John McVicar set out to learn how to
scuba-dive. He had some surprises.
Hurghada: Buddy can you spare some air? I had always fancied going scuba-diving; probably the ambition derives from watching those early Bond movies where the action shifts effortlessly from the air, to the ground, to underwater. And I saw myself taking to it easily. I swim well, I am used to intensive exercise and I'm a risk-taker. But things didn't quite work out as I expected.
It began with a miserable yule-tide and the decision that what I needed was a sun, sea and sand holiday. So the New Year saw me browsing Teletext's holidays and flights pages. I quickly sniffed out the cheapest - Egypt. Of course, the tourist industry there is still recovering from the appalling incident last November when 58 tourists - including six Britons - were butchered in Luxor.
My best deal was a pounds 109 package from Goldenjoy Holidays - including flight, three-star hotel and breakfast for seven days in Hurghada on the Red Sea where, as a unplanned bonus, I could also realise my ambition to go scuba-diving.
During the five-hour flight I daydreamed about diving with the dolphins, between blasting away on the hashish pipe and compiling a consumer's guide to the local brothels. The reality was very different.
Hurghada strings out along the shoreline of the north-eastern side of the Red Sea. The town looks like an abandoned construction site, which until the Luxor incident was clearly aimed at out-Benidorming Benidorm. Everywhere along its 30-kilometre length and 1-kilometre depth there are unfinished hotels, condominiums and holiday homes beginning to look like bleached skeletons in the desert. Behind it is a band of lowland desert backed by bleak sandstone mountains.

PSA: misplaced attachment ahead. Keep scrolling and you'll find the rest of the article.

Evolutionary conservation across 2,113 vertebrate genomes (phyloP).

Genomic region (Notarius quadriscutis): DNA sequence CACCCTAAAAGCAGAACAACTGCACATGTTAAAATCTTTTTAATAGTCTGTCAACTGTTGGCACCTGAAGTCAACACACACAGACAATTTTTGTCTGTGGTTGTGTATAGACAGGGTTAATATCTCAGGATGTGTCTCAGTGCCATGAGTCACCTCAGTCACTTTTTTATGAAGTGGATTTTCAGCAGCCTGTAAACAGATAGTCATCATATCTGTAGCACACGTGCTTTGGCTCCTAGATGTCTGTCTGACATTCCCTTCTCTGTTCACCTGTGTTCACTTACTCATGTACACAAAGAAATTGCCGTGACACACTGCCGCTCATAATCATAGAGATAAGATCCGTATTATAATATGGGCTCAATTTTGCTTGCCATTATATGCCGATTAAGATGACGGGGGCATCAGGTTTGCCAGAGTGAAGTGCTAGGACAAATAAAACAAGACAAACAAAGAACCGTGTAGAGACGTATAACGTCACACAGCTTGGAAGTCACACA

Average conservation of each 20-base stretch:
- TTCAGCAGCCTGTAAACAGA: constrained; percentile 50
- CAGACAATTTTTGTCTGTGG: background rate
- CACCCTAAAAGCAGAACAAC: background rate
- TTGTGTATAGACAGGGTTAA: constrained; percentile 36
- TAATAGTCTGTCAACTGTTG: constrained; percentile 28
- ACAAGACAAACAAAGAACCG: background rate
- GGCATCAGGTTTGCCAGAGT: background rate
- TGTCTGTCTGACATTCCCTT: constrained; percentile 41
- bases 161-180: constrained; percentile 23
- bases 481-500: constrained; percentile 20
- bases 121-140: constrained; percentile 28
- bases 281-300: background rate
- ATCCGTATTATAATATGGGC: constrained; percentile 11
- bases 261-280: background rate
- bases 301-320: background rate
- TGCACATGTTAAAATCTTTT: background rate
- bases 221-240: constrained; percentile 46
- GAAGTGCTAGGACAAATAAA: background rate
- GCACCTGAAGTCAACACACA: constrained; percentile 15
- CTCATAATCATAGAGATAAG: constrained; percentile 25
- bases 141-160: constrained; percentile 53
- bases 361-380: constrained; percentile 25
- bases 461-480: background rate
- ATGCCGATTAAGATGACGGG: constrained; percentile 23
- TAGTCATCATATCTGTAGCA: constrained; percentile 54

Hurghada airport doubles as a military base, and there are a lot of Kalashnikov- totting security guards around who smile at Europeans - but what they do to fundamentalist suspects would probably make Saddam Hussein blanch.
Still, the sun shone for seven whole days; even in January the midday temperature is in the high seventies Fahrenheit, with only an occasional windy spell chilling me into jeans and a sweater. Soon after arriving, given that I couldn't find any brothels or dope dealers, I began sussing out the diving. There are 90 or so dive centres in Hurghada.
For 20 years the town with its exotic reef diving-sites was the experienced divers' destination of choice. But in the past 10 years, as diving has become more popular, the centres have switched to recreational scuba. In fact, it was this change that established the beachhead for mass tourism, which is now the mainstay of the local economy. Probably up to a third of current tourists are either diving or doing a diving course. Generally the courses cost between pounds 120 and pounds 220 and last five days; it is these courses that are most profitable for the centres, so there is a lot of competition for the newbies. Normally my Scottish ancestry propels me to the cheapest offer going, but the thought of being 15 metres under the sea with gimcrack equipment made me question my usual priorities.
I rang a friend in London who knows his scuba, and he literally ordered me to Barakuda, which was top of the price range. The Barakuda is located in one of the oldest hotels in Hurghada, Giftun Village. But the untutored eye cannot see why it is better value than its cheaper competitors. The owner, James, explained: "There are too many diving-schools in Hurghada. There is as yet no real inspection that takes out the cowboys, but of the 90 or so here I know that only about 10 are following the proper maintenance procedures."